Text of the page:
See that picture on the right? Do you see that big chunk of semi-circular metal in the middle? That's a lens cap. It protects the camera from the Lovecraftian hell that is Venus' atmosphere during the decent. Once the probe lands it pops off so the camera can take a few pictures before being destroyed by the weather.
The Russians had a huge number of problems with those caps; they wouldn't come off. They sent a bunch of probes to Venus that had issues with those lens caps failing to work.
See that picture on the left? Do you see that extended arm-like thing? Once the probe has landed, that arm extends so it touches the ground and gets details of what the surface of Venus is composed of.
Do you see what it's sitting on? That's right. The lens cap.
They finally got the lens cap to come off successfully and it fell in exactly the spot where their surface instrument was supposed to go.
All that instrument did was send back to Russia information about the composition of their own lens cap.
The Venera 9 and 10 landers had two cameras each. Only one functioned because the lens covers failed to separate from the second camera on each lander. The design was changed for Venera 11 and 12, but this change made the problem worse and all cameras failed on those missions. Venera 13 and 14 were the only landers on which all cameras worked properly; although unfortunately, the titanium lens cap on Venera 14 landed precisely on the area which was targeted by the soil compression probe.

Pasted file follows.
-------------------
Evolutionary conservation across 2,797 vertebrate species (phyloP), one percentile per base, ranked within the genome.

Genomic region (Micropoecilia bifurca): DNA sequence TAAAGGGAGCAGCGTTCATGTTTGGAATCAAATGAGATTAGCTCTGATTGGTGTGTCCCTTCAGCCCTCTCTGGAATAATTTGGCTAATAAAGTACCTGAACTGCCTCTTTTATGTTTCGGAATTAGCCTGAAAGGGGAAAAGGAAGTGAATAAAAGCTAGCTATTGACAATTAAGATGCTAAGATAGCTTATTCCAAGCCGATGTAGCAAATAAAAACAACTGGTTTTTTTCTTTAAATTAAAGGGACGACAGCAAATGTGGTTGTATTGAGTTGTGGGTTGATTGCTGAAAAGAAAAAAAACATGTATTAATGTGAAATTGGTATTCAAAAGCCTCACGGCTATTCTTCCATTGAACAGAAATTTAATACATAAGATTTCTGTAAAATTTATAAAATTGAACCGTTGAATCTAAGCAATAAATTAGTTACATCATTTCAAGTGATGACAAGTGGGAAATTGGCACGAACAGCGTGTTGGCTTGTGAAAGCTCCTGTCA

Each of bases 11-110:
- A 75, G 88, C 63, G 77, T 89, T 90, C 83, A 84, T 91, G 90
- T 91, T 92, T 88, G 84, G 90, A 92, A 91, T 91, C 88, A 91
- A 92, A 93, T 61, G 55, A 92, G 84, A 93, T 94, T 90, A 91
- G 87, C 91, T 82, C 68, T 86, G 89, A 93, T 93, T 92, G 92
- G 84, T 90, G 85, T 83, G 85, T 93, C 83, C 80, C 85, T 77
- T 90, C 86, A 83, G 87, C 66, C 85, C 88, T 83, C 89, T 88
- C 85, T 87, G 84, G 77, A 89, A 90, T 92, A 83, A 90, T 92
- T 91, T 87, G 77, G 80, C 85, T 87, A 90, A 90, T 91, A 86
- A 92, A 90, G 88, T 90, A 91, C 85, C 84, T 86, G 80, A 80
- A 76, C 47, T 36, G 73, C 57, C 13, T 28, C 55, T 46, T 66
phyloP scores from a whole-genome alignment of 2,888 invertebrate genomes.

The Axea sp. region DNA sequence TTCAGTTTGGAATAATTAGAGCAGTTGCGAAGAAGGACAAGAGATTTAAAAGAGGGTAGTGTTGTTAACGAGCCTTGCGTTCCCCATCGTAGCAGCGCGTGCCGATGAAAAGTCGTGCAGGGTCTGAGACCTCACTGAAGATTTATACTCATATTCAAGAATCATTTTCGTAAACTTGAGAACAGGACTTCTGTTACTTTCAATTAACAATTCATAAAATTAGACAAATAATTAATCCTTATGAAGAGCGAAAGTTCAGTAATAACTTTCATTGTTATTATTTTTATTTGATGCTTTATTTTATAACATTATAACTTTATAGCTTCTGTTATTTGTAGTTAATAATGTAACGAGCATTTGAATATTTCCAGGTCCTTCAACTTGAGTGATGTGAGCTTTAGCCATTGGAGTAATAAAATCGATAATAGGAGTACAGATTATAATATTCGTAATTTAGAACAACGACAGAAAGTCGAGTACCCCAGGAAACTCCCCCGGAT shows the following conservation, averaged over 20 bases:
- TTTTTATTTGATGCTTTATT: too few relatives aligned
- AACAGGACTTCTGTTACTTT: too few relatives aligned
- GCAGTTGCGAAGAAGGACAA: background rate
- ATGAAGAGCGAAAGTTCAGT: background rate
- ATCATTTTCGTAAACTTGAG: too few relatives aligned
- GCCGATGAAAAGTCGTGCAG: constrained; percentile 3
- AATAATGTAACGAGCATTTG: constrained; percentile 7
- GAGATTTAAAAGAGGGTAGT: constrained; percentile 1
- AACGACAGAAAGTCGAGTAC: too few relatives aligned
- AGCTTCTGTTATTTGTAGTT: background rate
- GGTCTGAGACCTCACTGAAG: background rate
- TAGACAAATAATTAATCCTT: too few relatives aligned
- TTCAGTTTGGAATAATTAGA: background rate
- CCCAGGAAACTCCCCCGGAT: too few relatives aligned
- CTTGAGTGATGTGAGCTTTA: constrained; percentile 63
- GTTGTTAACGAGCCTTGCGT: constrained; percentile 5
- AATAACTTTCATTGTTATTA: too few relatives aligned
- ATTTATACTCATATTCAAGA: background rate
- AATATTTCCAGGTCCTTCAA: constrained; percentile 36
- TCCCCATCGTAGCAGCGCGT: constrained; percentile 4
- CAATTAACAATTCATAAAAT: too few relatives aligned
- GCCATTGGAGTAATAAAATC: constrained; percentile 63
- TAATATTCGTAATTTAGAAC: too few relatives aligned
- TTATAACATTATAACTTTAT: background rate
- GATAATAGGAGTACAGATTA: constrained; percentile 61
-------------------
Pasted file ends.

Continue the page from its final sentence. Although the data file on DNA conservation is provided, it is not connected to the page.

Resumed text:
aa5 » October 15th, 2016, 2:13 pm wrote:Secondly if they are ignorant about the world as they say - then how the hell do they have such strong opinions on everything.
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